Ethical Leadership as a Substitute for Justice Enactment: An Information-Processing Perspective

March 2019 | Koopman, Joel

Why do employees perceive that they have been treated fairly by their supervisor? Theory and research on justice generally presumes a straightforward answer to this question: Because the supervisor adhered to justice rules. We propose the answer is not so straightforward and that employee justice perceptions are not merely “justice-laden.” Drawing from theory on information processing that distinguishes between automatic and systematic modes, we suggest that employee justice perceptions are also “ethics-laden.” Specifically, we posit that employees with more ethical supervisors form justice perceptions through automatic processing with little scrutiny of or attention paid to a supervisor’s justice acts. In contrast, employees with less ethical supervisors rely on systematic processing to evaluate their supervisor’s justice enactment and form justice perceptions. Thus, we propose that ethical leadership substitutes for the supervisor’s justice enactment. Our results demonstrate support for the interactive effect of supervisor justice enactment and ethical leadership on employee justice perceptions, and we further demonstrate its consequences for employees’ engagement in discretionary behaviors (citizenship and counterproductive behaviors). Our findings highlight an assumption in the justice literature in need of revision and opens the door to further inquiry about the role of information processing in justice perceptions. (PsycINFO Database Record (c) 2019 APA, all rights reserved).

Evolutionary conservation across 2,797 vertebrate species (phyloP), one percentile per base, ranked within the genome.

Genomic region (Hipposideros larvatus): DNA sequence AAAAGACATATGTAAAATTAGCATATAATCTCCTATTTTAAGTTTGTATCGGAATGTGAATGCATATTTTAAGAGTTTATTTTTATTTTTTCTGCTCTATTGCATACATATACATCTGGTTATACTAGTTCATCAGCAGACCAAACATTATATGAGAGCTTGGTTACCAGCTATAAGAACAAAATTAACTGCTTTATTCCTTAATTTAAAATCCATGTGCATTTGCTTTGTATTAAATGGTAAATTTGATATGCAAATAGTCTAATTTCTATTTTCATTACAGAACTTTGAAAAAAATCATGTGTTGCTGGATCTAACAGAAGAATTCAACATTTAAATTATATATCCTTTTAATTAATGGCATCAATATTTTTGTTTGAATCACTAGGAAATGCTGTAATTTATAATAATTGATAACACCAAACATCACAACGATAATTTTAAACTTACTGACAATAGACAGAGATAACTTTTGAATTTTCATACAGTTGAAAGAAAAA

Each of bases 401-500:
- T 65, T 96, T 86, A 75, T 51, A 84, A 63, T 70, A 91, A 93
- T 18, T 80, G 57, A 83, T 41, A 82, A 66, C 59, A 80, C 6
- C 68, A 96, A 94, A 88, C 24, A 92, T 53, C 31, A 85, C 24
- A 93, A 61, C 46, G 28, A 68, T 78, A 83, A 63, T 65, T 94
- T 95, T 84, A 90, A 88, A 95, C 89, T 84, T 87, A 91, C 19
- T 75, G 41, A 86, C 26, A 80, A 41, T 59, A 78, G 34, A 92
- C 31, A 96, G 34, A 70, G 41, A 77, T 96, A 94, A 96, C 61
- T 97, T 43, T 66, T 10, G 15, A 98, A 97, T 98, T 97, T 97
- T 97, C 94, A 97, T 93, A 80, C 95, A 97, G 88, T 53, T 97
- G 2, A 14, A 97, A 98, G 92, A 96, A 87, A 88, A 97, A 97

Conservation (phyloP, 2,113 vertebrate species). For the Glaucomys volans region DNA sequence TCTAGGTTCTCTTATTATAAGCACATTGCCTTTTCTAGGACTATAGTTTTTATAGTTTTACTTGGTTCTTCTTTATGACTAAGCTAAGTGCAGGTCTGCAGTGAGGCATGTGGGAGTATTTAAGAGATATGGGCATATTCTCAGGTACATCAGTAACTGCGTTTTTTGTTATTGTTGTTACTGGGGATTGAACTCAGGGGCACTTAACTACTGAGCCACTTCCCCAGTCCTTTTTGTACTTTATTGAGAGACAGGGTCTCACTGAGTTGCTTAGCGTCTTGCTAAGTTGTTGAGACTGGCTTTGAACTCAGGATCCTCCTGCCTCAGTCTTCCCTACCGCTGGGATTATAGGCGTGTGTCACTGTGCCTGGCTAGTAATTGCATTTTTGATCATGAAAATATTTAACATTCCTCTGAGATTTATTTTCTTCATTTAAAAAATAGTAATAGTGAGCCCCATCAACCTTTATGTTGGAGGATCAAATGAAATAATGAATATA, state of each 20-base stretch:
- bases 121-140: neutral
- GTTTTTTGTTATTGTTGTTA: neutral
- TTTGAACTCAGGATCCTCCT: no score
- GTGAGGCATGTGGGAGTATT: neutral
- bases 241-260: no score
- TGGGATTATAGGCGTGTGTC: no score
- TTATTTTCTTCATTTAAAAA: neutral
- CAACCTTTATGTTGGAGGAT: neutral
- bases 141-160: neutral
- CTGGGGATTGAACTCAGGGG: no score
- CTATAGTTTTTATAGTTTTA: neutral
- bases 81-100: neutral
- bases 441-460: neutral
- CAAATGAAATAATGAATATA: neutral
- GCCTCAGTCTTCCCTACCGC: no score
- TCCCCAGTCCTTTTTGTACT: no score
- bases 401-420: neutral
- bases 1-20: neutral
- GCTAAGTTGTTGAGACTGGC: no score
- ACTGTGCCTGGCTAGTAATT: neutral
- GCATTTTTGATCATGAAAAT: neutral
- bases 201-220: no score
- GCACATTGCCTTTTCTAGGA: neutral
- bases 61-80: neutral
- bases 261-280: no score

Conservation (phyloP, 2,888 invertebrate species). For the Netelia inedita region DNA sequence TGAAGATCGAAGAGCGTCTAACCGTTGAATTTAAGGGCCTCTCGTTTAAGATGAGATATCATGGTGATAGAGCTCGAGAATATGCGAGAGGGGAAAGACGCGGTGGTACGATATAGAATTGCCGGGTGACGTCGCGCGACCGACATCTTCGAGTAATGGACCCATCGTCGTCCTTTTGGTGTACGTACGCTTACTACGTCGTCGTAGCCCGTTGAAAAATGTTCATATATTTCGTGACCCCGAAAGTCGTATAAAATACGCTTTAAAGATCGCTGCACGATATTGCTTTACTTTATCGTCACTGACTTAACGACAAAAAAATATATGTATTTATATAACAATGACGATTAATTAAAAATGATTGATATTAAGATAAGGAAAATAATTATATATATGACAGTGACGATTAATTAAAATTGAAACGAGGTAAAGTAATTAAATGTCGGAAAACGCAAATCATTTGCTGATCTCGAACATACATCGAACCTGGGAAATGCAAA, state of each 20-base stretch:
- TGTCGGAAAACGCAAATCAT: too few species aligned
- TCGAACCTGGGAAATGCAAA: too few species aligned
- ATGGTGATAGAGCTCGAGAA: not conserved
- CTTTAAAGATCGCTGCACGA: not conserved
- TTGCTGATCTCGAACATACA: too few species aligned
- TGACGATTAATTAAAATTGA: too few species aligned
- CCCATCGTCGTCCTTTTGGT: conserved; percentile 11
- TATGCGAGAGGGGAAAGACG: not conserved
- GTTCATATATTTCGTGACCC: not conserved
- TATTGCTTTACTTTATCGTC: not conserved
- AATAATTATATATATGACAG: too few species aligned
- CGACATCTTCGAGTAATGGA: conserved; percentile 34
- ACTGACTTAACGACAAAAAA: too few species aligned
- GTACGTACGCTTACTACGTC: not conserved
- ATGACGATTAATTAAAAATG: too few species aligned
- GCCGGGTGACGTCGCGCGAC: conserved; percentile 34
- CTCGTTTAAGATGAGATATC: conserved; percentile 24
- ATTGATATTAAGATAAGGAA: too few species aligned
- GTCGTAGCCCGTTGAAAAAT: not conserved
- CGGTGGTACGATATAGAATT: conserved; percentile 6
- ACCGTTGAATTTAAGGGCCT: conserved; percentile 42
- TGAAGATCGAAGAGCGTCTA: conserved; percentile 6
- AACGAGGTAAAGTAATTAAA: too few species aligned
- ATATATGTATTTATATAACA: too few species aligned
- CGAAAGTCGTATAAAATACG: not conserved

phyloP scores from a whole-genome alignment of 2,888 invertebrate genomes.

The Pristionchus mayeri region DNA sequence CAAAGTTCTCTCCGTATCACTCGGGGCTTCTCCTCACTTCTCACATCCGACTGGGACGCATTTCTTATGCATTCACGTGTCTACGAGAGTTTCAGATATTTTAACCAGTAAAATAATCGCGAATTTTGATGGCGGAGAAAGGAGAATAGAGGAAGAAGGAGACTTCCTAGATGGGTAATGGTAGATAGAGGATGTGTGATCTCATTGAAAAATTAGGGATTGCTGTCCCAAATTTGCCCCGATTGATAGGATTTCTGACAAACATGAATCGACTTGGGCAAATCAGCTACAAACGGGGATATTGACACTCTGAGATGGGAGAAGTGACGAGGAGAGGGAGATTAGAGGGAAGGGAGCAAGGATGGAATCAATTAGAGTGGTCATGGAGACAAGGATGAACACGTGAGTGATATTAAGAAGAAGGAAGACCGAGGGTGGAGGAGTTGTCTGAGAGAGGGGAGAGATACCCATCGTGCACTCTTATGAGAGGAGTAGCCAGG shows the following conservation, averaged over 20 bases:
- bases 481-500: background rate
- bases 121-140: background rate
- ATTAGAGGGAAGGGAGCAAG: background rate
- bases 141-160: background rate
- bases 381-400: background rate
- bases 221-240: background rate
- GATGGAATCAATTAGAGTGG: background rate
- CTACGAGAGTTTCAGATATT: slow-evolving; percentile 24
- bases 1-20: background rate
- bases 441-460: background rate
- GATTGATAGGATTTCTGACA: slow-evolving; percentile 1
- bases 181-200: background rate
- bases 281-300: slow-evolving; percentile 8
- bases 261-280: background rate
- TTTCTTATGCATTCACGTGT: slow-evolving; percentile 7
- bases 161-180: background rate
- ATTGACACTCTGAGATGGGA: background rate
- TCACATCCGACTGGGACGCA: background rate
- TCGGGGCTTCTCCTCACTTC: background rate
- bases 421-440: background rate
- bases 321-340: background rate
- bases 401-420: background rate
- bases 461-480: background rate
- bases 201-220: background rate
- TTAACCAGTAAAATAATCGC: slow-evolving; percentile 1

• Brent Scott
  • Fadel Matta
  • Donald Conlon
  • Tobias Dennerlein


Journal of Applied Psychology